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Configure devices and device drivers

Skill: Use Deployment Image Servicing And Management tool to add packages

You saw earlier that the Deployment Image Servicing and Management (DISM) tool is now included as part of the Windows 10 operating system. It is useful for offline image servicing. DISM is a command-line tool that you can use to maintain images and apply them with Windows Updates. It is also used to add and remove Windows features, including language packs, and to manage device drivers.

Add packages using DISM

If you have a custom Windows 10 image, you can use DISM to modify it, and the changes will be visible when you next deploy the image. This can be useful when you know that a driver has been updated since you built the deployment image. Using DISM to inject the new driver saves you from having to rebuild the whole image. Using DISM is similar to using a file compression tool such as WinRAR, whereby you add or remove new files and then WinRAR reseals the .wim, .vhd, or vhdx file ready for deployment.

When you use DISM to install a device driver to an offline image, the device driver is added to the driver store. When the image is booted, Plug And Play (PnP) runs, looks for drivers in the store, and associates them with the corresponding devices on the computer they’re being installed on.

To add drivers to an offline image by using DISM, use these steps.

  1. Right-click the Start button and select Command Prompt (Admin).

  2. Establish the name or index number for the image that you are servicing by typing:

    Dism /Get-ImageInfo /ImageFile:C:\test\images\install.wim
  3. Mount the offline Windows image by typing the following.

    Dism /Mount-Image /ImageFile:C:\test\images\install.wim /Name:"Windows Offline
    Image" /MountDir:C:\test\offline
  4. You can now add the driver, located in the C:\Drivers folder, to the image by typing:

    Dism /Image:C:\test\offline /Add-Driver /Driver:C:\drivers\New_driver.inf
  5. If you have additional drivers in a folder, you can use the /Recurse option, which installs all the drivers from a folder and all its subfolders. To do this, type:

    Dism /Image:C:\test\offline /Add-Driver /Driver:c:\drivers /Recurse
  6. You can review the drivers in the Windows image by typing:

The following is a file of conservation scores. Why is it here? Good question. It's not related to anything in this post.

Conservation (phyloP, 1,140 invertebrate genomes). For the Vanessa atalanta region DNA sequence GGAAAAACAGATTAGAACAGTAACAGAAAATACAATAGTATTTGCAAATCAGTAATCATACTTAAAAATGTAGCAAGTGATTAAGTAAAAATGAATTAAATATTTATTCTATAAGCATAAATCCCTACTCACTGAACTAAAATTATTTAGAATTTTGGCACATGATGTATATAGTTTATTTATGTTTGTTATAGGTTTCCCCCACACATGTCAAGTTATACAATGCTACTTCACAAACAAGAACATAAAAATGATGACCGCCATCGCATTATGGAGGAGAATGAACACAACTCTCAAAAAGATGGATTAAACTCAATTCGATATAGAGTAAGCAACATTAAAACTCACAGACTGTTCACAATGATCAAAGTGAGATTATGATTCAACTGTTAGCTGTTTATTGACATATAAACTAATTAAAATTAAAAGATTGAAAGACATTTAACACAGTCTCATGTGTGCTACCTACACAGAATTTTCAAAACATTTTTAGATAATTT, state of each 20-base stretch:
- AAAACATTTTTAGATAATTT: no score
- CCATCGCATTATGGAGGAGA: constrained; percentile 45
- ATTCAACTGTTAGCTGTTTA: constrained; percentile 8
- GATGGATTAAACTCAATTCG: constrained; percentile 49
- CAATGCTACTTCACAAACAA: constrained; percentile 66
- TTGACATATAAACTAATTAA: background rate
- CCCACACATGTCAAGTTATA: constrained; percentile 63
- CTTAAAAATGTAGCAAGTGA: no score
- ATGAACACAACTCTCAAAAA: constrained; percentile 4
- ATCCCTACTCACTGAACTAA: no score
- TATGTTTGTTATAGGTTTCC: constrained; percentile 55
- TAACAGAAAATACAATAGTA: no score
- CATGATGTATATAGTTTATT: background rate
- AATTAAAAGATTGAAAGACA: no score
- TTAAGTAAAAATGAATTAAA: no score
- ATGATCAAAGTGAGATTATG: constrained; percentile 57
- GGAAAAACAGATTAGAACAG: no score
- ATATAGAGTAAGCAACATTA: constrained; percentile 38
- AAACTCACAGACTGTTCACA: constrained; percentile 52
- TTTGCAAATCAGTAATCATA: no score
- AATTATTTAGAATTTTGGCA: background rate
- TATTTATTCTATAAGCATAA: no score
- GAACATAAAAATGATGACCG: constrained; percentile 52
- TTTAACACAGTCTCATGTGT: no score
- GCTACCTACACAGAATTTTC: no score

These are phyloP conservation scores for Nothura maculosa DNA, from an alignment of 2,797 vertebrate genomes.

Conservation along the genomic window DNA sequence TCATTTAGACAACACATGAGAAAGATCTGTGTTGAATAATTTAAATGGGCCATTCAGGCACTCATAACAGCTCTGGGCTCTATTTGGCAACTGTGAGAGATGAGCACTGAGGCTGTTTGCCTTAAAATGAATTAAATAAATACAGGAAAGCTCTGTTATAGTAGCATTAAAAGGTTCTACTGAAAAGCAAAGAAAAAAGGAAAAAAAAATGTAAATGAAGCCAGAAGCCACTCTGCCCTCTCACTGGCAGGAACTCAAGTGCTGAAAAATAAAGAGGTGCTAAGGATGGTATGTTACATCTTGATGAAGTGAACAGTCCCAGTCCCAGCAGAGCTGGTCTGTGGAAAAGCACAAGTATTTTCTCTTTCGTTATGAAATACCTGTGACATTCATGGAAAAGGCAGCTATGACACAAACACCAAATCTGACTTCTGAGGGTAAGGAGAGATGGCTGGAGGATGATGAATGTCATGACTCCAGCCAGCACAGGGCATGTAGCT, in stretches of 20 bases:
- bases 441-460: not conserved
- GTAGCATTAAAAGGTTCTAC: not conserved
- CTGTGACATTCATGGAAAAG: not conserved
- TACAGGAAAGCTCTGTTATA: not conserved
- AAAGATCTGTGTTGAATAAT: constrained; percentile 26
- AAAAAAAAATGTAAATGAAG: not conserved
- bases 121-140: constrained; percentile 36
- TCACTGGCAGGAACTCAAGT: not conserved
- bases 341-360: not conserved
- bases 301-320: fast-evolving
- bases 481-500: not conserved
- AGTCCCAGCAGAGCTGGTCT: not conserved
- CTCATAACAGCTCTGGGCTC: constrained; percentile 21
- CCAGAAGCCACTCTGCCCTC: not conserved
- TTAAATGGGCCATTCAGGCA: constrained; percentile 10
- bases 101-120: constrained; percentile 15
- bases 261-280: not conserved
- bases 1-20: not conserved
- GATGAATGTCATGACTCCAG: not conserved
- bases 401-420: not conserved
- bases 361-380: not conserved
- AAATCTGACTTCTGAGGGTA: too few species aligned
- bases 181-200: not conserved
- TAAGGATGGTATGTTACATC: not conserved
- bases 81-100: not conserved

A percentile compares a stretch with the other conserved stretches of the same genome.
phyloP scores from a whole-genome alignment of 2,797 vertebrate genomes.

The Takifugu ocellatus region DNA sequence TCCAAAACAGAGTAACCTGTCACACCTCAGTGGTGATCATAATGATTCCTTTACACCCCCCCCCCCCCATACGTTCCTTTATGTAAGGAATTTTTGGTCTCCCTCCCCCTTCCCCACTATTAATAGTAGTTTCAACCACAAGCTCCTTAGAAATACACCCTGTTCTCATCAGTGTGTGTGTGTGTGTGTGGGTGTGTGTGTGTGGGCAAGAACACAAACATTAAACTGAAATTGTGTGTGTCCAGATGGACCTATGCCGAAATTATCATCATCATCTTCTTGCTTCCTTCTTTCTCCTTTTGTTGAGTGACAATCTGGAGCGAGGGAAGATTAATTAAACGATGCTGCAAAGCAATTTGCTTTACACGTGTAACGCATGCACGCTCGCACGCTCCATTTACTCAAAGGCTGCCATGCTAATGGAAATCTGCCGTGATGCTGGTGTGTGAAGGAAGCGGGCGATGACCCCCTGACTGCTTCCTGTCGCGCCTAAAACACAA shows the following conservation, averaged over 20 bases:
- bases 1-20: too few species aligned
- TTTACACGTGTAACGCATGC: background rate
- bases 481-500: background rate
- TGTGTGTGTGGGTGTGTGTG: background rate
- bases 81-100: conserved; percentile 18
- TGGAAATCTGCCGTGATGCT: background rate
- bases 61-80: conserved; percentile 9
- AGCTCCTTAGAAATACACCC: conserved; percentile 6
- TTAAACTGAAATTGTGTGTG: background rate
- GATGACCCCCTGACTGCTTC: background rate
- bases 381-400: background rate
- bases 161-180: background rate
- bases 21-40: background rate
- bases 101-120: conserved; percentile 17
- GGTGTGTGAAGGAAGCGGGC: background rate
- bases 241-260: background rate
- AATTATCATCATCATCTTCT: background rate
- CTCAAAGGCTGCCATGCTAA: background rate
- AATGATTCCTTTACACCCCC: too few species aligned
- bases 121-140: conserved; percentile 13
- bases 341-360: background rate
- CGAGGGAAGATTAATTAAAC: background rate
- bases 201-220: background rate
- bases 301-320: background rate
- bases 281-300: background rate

Dism /Image:C:\test\offline /Get-Drivers
  7. In the list of drivers, notice that the added drivers have been renamed Oem*.inf. This ensures that all driver files in the driver store have unique names. For example, the New_Driver1.inf and New_Driver2.inf files are renamed Oem0.inf and Oem1.inf.

  8. To complete the operation, commit the changes and unmount the image by typing:

    Dism /Unmount-Image /MountDir:C:\test\offline /Commit

Manage driver packages with DISM

During the life of a Windows 10 installation, the system downloads and installs multiple versions of device driver packages over time. For devices with small hard-drive capacity, be aware of how to locate and delete outdated driver packages that the system retains.

You can use the built-in Disk Cleanup tool to remove device driver packages that have been kept after newer drivers are installed.

To clean up old device drivers by using the Disk Cleanup tool, perform these steps.

  1. Click the Start button, type Disk Cleanup, and then select the Disk Cleanup app.

  2. In the Drive Selection dialog box, select (C:) and click OK.

  3. On the Disk Cleanup results screen, select Clean Up System Files.

  4. In the Drive Selection dialog box, select (C:) and click OK.

  5. On the Disk Cleanup results screen, select Device Driver Packages and click OK.

  6. On the Are You Sure You Want To Permanently Delete These Files page, click Delete Files.

All driver packages that were installed during the Windows 10 setup process are stored in a directory called WinSxS, the side-by-side component store. This folder contains driver packages and operating system components so that you can add devices later without having to supply device drivers. If disk space is limited, you can purge the WinSxS directory contents, because it could occupy a significant amount of disk space.

To analyze the Windows Component Store for driver packages and other files that can be deleted, you can use the DISM command by using the following steps.

  1. Right-click the Start button, select Command Prompt (Admin), and type the following.

    DISM /Online /Cleanup-Image /AnalyzeComponentStore

    The tool analyzes your system. Typical results are shown in Figure 3-17.

    FIGURE 3-17

    FIGURE 3-17 Analyzing the Component Store (WinSxS) with DISM

  2. When the analysis is complete, you can initiate a cleanup of the Windows Component Store by typing the following command.

    DISM /Online /Cleanup-Image /StartComponentCleanup /ResetBase